What is ELISA


ELISA – Enzyme-Linked Immunosorbent Assay


Enzyme-Linked Immunosorbent Assay (ELISA) is a widely used laboratory technique that employs antibodies and enzymes to detect and quantify various biomolecules in biological samples. This method involves the use of a substrate that changes color when acted upon by the enzyme, resulting in a visible signal that indicates the presence and quantity of the target molecule.

  • ELISA is a highly sensitive assay that can detect molecules at very low concentrations.
  • It is commonly used in research and clinical settings for the diagnosis of infectious diseases, autoimmune disorders, cancer, and more.
  • ELISA can also be used to measure the concentration of hormones, cytokines, and other signaling molecules in biological fluids.
  • There are various types of ELISA, including direct, indirect, sandwich, and competitive assays, each with unique features and applications.
  • ELISA is a relatively simple and cost-effective assay that can be performed using standard laboratory equipment.
  • However, it has limitations, including the potential for cross-reactivity with related molecules and variability in assay performance due to differences in sample preparation and handling.
  • Despite its limitations, ELISA remains a crucial tool in many areas of biomedical research and clinical practice and continues to be improved and modified to enhance its sensitivity, specificity, and ease of use.


The development of ELISA can be traced back to the early 1970s, when Peter Perlmann and Eva Engvall at Stockholm University in Sweden were working on a new method for detecting and quantifying antibodies.[1]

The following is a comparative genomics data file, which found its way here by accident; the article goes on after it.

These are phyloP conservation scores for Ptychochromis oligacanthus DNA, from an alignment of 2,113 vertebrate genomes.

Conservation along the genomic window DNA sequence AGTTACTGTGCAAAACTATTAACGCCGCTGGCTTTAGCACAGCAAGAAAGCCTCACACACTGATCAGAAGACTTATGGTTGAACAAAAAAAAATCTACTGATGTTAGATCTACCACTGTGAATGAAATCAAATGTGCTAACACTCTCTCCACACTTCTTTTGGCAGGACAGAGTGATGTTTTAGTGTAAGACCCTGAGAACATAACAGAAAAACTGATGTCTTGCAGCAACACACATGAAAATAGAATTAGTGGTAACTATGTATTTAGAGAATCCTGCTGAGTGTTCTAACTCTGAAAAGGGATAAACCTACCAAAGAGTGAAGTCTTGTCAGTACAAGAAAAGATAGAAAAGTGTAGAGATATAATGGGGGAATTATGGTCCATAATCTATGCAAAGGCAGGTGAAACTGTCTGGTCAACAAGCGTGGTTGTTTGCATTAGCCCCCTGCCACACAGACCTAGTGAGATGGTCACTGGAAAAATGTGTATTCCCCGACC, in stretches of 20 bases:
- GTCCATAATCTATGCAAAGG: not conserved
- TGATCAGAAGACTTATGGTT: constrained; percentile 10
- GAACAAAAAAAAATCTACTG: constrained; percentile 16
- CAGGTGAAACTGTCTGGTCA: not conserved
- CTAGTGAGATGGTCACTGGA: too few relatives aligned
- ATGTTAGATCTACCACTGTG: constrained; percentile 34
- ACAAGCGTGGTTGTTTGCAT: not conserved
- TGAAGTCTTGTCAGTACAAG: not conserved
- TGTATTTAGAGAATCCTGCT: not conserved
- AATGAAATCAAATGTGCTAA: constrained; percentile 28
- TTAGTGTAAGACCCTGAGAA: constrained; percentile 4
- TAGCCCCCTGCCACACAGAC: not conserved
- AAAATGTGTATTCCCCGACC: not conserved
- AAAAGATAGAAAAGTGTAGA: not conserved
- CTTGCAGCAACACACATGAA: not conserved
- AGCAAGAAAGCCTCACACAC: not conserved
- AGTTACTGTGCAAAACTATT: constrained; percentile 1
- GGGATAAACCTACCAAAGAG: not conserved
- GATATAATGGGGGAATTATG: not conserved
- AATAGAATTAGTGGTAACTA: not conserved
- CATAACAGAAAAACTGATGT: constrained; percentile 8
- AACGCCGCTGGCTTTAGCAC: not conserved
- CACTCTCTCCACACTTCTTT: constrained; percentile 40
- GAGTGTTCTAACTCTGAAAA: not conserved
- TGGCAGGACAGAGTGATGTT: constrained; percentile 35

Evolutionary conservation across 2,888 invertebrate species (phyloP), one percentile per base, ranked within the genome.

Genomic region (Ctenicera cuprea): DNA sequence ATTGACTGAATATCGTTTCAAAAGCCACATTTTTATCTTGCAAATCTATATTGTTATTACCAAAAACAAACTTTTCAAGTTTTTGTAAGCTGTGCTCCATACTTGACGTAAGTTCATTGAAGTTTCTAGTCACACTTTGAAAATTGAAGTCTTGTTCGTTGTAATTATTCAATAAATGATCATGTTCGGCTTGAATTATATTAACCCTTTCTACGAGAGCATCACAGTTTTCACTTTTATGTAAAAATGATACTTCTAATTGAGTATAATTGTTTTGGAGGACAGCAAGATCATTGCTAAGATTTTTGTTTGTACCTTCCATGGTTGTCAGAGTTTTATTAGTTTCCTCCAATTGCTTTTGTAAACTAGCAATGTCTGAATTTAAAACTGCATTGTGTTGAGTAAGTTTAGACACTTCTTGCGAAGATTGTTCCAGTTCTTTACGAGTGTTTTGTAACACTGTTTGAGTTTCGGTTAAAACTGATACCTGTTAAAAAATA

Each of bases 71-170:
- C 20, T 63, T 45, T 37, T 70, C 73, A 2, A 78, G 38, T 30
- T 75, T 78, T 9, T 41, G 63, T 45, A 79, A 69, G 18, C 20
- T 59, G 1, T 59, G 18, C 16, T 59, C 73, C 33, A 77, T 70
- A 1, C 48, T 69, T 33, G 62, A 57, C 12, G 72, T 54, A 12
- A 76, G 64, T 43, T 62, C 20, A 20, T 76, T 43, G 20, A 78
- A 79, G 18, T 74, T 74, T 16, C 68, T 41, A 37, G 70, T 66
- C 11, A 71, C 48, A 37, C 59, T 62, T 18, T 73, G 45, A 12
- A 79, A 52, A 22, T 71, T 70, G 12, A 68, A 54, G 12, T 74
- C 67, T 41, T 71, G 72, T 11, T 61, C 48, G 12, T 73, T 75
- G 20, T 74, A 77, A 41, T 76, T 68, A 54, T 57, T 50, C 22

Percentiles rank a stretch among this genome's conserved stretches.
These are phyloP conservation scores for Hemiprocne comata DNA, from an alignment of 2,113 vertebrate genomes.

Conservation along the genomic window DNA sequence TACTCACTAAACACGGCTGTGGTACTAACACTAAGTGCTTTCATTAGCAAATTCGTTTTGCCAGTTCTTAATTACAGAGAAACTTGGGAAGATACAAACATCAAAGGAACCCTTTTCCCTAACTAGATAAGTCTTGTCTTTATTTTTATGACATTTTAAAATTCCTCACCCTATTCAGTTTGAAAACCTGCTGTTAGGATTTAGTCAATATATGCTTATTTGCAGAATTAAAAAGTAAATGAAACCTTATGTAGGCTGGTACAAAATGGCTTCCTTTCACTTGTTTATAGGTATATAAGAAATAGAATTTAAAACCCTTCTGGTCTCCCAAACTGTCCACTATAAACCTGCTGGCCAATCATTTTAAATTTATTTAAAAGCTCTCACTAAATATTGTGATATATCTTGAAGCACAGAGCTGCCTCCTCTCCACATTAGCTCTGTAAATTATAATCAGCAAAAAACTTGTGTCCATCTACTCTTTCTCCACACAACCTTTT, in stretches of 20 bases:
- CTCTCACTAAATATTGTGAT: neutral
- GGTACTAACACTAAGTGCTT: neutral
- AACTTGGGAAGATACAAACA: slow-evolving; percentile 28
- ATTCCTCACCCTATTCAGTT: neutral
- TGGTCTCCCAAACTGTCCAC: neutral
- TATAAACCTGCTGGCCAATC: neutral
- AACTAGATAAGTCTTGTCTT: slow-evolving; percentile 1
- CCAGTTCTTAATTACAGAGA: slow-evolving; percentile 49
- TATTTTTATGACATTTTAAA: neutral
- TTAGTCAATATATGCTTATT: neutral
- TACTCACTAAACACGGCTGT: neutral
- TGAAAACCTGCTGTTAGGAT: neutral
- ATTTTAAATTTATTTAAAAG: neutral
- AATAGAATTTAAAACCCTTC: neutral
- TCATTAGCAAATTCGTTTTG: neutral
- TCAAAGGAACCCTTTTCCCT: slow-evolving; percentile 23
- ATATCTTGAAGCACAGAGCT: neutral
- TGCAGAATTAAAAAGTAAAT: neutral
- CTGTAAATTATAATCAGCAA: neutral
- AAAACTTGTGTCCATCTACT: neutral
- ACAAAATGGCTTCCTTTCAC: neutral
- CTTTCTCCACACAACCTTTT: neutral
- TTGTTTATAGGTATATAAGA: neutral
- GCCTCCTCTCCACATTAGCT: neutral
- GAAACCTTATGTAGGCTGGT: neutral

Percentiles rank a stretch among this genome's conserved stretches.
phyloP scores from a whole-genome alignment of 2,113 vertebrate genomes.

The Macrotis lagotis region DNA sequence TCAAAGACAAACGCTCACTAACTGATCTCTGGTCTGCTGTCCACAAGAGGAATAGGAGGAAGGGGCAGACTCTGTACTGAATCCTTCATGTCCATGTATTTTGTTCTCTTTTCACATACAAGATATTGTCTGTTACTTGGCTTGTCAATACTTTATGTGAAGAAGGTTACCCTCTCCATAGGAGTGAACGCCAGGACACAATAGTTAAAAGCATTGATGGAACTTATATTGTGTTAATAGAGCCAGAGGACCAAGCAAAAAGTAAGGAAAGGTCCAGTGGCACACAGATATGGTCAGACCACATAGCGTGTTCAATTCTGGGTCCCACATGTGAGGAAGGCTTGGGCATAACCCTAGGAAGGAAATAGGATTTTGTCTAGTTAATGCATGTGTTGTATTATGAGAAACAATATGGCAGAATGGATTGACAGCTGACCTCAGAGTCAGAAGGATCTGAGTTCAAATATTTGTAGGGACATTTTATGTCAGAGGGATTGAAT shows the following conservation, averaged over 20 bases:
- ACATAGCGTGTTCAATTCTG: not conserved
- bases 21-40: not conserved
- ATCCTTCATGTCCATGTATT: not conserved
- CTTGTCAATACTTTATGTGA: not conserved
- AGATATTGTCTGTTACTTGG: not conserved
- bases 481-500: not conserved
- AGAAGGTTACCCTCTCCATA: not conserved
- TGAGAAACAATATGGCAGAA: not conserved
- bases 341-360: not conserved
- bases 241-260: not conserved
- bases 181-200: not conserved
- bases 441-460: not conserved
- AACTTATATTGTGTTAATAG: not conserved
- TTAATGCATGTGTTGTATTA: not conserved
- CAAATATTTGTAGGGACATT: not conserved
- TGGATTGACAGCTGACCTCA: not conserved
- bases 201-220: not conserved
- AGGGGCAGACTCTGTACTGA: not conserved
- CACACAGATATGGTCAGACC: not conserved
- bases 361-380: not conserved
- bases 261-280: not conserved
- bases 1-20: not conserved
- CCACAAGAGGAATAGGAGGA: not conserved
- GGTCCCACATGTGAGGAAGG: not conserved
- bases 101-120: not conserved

They were inspired by the principle of radioimmunoassay (RIA), which used radioactive isotopes to label antibodies and detect antigens.[2]

Perlmann and Engvall realized that they could replace the radioactive label with an enzyme that could produce a visible color change, making the assay safer and easier to use.[3]

They demonstrated the first ELISA in 1971, using an enzyme called horseradish peroxidase to detect rabbit antibodies against human serum albumin.[4]

In 1974, the first commercial ELISA kit was introduced by Organon Teknika, which was designed to detect human chorionic gonadotropin (hCG) in urine and was used as a pregnancy test.[5]

Over the years, ELISA has been adapted and modified to suit different experimental needs and to overcome various challenges, such as reducing background noise and improving specificity.[6]

Types of ELISA

There are several types of ELISA assays that can be used to detect and quantify various molecules in biological samples. These include:

  • Direct ELISA: This method involves the direct binding of an antibody to a target antigen that has been immobilized on a solid support, such as a microtiter plate. The antibody is conjugated with an enzyme, which generates a color change when a substrate is added. Direct ELISA is simple and fast but may lack sensitivity and specificity. [7]
  • Indirect ELISA: This method uses a primary antibody that binds to the target antigen, followed by a secondary antibody that recognizes the primary antibody and is conjugated with an enzyme. Indirect ELISA is more sensitive and specific than direct ELISA and can detect lower concentrations of antigens. [7]
  • Sandwich ELISA: This method involves the use of two antibodies that bind to different epitopes on the same antigen. The antigen is captured between the two antibodies, forming a “sandwich,” and the bound antigen is detected using an enzyme-conjugated detection antibody. Sandwich ELISA is highly specific and sensitive, and can be used to detect antigens that have low immunogenicity. [8]